Having the radar and camera information, GPS data and vehicle dynamics, we were thinking is that in the near future, even before self-driving cars on the common roads, this information might be sent in the cloud to be used by the traffic management solutions in order to be optimized the traffic. Even these days, in my city, Timisoara, such traffic management solution is implemented but is not based on cars internal information. Maybe, this idea will not be applied.

What we have done – the effective experience

So, faced with this challenge, me and my teammate Nikola Kolevski, a Serbian nice guy, have started the work on Friday evening. We have met on that pitching meeting and we had a great cooperation. I was the back-end guy and he the man from the cloud. Because we “spoke” different languages, me C++ and he Python, we have decided to speak the REST way.

During our job, we have improvised the “project management” with a Trello board. Of course, we used GitHub for source control.

What I effectively had to do it was to inject some code within a .DLL that was loaded into a Continental application and sent the ADAS information in the cloud. Nicola was the guy that received and collected the data. Unfortunately, even if we tried few times, we found no front-end available teammate, just some with slices of time in terms of availability.

ADAS AE-RO HackTM concept

I decided to use the benefits of asynchronous programming and I used the Casablanca REST API. But because of the Continental’s Visual Studio 2012 project constraints (!!!), during the Friday evening, I faced up with the challenge to find and adapt a Casablanca library older version to the project. The latest Casablanca’s versions are available for VS 2013 and VS 2015 only. Thanks to NuGet tool, I finally managed to get and use the 1.10 version.

On Saturday we managed the effective work, faced with some challenges related to the TCP/IP communication between our applications because of some Python server configuration, but finally, our applications were able to talk each other via REST services, in the night and I have tweeted.

After a sleep break, next morning we did some last code adjustments and being time constrained we tried to improvise a frontend. Also, we had a second trip with the Continental’s Mercedes car to test what we did, using a 4G network.

As usual for a hackathon, everything was on the run with adrenaline, so quite nice! At the end of the hackathon, we had to prepare for the hackathon jury’s visit and later for presentation because we have qualified in the first three teams in the Robots section. Yeah, we were included there because the Automotive category did not exist, but it was fine. 🙂

The truth is that the Continental was the only automotive represented company even if there are many such companies in Timisoara, but it seems they are not interested in such events.

Other interesting things from #HackTM2016

Attending to #HackTM2016 was a great experience, I have seen many interesting projects but from far the most exciting one was the Symme 3D Printer, a local start-up.

Conclusions

In an internet of things world, our based idea might connect the cars ADAS information with intelligent management future systems to improve the traffic flow in big cities.

It is obvious but I want to underline: if you want to have success in a hackathon, try having a core team before the event. Otherwise, you might just have fun coding but not ending the prototype.  Strategies of being efficient would be a great asset.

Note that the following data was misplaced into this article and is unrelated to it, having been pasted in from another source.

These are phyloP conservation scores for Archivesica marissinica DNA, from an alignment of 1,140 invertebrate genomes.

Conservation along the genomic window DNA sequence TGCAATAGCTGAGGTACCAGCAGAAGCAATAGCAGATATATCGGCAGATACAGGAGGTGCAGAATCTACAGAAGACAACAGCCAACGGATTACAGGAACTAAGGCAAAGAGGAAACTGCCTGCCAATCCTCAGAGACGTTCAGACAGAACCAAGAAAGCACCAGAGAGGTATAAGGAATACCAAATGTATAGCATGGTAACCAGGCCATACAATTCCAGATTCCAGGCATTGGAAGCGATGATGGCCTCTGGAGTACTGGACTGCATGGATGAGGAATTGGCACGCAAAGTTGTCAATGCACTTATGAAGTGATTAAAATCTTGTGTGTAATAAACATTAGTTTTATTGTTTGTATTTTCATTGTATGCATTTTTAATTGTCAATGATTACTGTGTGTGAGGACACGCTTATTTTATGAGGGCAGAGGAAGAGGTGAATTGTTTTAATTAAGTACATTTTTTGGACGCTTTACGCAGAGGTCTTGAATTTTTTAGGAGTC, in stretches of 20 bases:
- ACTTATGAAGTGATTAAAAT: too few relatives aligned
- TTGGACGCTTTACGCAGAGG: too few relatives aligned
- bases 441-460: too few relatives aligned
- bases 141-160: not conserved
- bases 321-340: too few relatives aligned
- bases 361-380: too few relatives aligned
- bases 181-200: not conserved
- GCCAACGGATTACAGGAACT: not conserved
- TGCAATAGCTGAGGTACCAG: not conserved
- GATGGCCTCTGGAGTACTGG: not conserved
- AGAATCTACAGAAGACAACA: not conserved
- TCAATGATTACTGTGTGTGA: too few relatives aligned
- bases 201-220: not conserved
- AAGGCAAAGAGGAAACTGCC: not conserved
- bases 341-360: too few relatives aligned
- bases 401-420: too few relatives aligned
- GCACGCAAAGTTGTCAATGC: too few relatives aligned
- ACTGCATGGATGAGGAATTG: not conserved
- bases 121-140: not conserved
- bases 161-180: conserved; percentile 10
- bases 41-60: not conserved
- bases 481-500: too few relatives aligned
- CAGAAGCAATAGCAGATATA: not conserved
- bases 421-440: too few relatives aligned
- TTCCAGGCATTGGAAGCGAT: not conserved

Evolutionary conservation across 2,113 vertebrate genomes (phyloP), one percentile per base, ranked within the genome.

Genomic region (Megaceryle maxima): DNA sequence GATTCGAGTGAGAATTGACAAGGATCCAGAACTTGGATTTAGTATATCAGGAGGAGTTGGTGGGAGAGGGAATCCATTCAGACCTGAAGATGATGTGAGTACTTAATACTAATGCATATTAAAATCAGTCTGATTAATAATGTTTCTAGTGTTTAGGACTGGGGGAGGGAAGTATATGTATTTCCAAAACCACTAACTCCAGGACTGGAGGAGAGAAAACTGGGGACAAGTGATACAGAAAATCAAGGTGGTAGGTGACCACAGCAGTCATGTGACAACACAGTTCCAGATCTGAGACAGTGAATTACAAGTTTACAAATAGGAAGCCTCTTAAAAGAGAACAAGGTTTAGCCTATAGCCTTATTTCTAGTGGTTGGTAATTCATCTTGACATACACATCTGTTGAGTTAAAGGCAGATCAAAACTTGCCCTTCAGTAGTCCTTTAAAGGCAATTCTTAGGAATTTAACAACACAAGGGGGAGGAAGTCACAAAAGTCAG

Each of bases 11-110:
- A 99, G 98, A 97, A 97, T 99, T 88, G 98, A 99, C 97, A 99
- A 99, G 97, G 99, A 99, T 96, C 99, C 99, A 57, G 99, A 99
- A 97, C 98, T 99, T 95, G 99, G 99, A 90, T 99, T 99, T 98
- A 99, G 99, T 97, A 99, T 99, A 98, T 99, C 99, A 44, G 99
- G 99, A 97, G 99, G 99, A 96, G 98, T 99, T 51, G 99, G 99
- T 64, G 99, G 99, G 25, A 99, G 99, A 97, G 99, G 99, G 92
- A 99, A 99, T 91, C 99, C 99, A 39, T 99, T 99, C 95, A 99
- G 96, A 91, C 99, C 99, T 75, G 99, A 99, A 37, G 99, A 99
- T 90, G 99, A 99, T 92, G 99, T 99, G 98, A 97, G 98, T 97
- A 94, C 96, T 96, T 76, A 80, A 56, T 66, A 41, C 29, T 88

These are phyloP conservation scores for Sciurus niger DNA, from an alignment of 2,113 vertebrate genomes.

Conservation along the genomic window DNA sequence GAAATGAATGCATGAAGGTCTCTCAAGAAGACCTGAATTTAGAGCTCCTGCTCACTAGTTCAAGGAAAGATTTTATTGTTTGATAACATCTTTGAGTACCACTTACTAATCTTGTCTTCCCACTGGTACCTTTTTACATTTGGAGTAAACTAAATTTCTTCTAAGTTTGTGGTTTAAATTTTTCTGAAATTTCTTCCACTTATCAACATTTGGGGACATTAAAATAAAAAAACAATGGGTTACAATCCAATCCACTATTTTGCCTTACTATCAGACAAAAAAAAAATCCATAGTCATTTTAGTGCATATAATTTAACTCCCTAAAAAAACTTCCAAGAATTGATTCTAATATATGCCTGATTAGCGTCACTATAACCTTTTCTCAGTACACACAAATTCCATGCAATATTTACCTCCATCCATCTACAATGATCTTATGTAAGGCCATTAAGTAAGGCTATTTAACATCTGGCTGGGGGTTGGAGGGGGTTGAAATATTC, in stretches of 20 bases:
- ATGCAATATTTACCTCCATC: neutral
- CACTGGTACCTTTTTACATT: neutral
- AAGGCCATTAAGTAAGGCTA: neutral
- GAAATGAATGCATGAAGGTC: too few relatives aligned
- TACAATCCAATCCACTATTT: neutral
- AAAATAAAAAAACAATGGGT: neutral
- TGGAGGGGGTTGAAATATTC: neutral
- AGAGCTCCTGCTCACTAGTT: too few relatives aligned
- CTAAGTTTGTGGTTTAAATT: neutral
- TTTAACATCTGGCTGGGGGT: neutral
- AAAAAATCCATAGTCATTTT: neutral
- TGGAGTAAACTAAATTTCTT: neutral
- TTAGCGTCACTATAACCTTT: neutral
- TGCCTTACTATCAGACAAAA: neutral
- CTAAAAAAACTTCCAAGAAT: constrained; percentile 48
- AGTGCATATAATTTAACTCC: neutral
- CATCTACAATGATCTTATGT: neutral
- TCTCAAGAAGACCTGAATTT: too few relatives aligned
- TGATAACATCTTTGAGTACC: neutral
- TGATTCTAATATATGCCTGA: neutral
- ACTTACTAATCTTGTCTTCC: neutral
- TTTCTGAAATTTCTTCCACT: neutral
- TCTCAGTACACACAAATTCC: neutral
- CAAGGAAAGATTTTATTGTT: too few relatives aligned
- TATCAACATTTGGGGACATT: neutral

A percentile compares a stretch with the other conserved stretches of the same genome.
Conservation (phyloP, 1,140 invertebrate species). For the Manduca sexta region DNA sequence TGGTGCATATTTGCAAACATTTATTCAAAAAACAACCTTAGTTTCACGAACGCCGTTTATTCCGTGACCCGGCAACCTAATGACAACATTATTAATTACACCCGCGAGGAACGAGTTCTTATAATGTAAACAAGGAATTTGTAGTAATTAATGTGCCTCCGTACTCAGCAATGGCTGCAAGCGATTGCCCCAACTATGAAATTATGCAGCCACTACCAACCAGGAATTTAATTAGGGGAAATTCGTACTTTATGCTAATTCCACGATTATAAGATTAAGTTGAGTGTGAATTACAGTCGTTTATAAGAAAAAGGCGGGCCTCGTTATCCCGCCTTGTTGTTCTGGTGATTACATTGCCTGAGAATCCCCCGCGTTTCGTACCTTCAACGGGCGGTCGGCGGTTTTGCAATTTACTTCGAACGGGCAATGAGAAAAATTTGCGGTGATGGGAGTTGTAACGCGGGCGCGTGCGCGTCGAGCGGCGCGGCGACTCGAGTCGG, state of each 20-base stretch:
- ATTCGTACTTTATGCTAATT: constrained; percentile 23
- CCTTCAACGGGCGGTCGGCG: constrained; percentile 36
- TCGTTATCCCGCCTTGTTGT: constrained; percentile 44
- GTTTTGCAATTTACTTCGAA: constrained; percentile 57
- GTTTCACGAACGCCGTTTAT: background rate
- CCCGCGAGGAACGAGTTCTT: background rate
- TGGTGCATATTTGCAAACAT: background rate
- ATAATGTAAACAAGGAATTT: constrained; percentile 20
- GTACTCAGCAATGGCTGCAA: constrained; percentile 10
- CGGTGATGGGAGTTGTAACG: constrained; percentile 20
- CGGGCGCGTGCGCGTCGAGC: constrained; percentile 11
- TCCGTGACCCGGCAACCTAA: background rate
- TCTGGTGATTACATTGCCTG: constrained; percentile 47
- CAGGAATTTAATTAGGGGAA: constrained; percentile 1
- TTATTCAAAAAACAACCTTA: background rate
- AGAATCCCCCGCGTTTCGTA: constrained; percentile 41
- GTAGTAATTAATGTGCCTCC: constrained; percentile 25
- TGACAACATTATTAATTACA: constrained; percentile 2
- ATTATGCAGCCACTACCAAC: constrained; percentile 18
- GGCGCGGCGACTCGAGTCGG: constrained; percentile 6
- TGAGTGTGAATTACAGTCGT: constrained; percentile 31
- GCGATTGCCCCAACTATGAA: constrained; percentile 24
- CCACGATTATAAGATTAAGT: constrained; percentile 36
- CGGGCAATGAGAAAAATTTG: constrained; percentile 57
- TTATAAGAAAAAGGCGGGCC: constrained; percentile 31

Meeting new people and trying to do something from the scratch in a limited time is a very cool thing even if you don’t have time to write optimized and tested code. Also, you might learn a lot of new things.

Definitely, I will repeat this experience in the future!

Some experiences with the last world-wide WordPress brute force attack

As you most probably know, this website uses WordPress. Last Saturday, trying to access the site admin area I was faced with an error generated by too many redirects.
error_redirects
Having other things to do, I ignored it for that moment. Later a friend of mine published on his website some information about an existing world-wide brute force attack over WordPress websites and then I started reading more information about this issue.

My Firefox’s Web Console has thrown such messages:

[13:38:30.162] GET http://my_site.ro/wp-admin/ [HTTP/1.1 302 Moved Temporarily 834ms]
[13:38:30.998] GET http://my_site.ro/wp-admin/ [HTTP/1.1 302 Moved Temporarily 403ms]
[13:38:31.405] GET http://my_site.ro/wp-admin/ [HTTP/1.1 302 Moved Temporarily 580ms]
[13:38:31.990] GET http://my_site.ro/wp-admin/ [HTTP/1.1 302 Moved Temporarily 558ms]
[13:38:32.558] GET http://my_site.ro/wp-admin/ [HTTP/1.1 302 Moved Temporarily 553ms]

Most probably I was also one target for that attack.

Having a strong password and not using admin user the effective website was not affected otherwise than in wp-admin area. I contacted my website hosting provider and after some emails exchange, I was able to login into wp-admin area. First thing I did was to install and activate Limit Login Attempts plugin and the results didn’t expect too much to appear.
Today morning, this plugin sent me an interesting email.
results_of_limiting_login_attempts

So an attempt of brute force attack is cut.

In order to avoid any such unpleased issues it is strongly recommended following few basic steps:

  • Avoid using default users (ex. admin) having high privileges.
  • Use strong passwords that contain special characters also in order avoid dictionary attacks used by brute force methods. You can check if the password it’s strong enough using online free tools such passwordmeter.com or Password Checker.
  • Install and activate a tool such Limit Login Attempts.
  • Enjoy your life. 🙂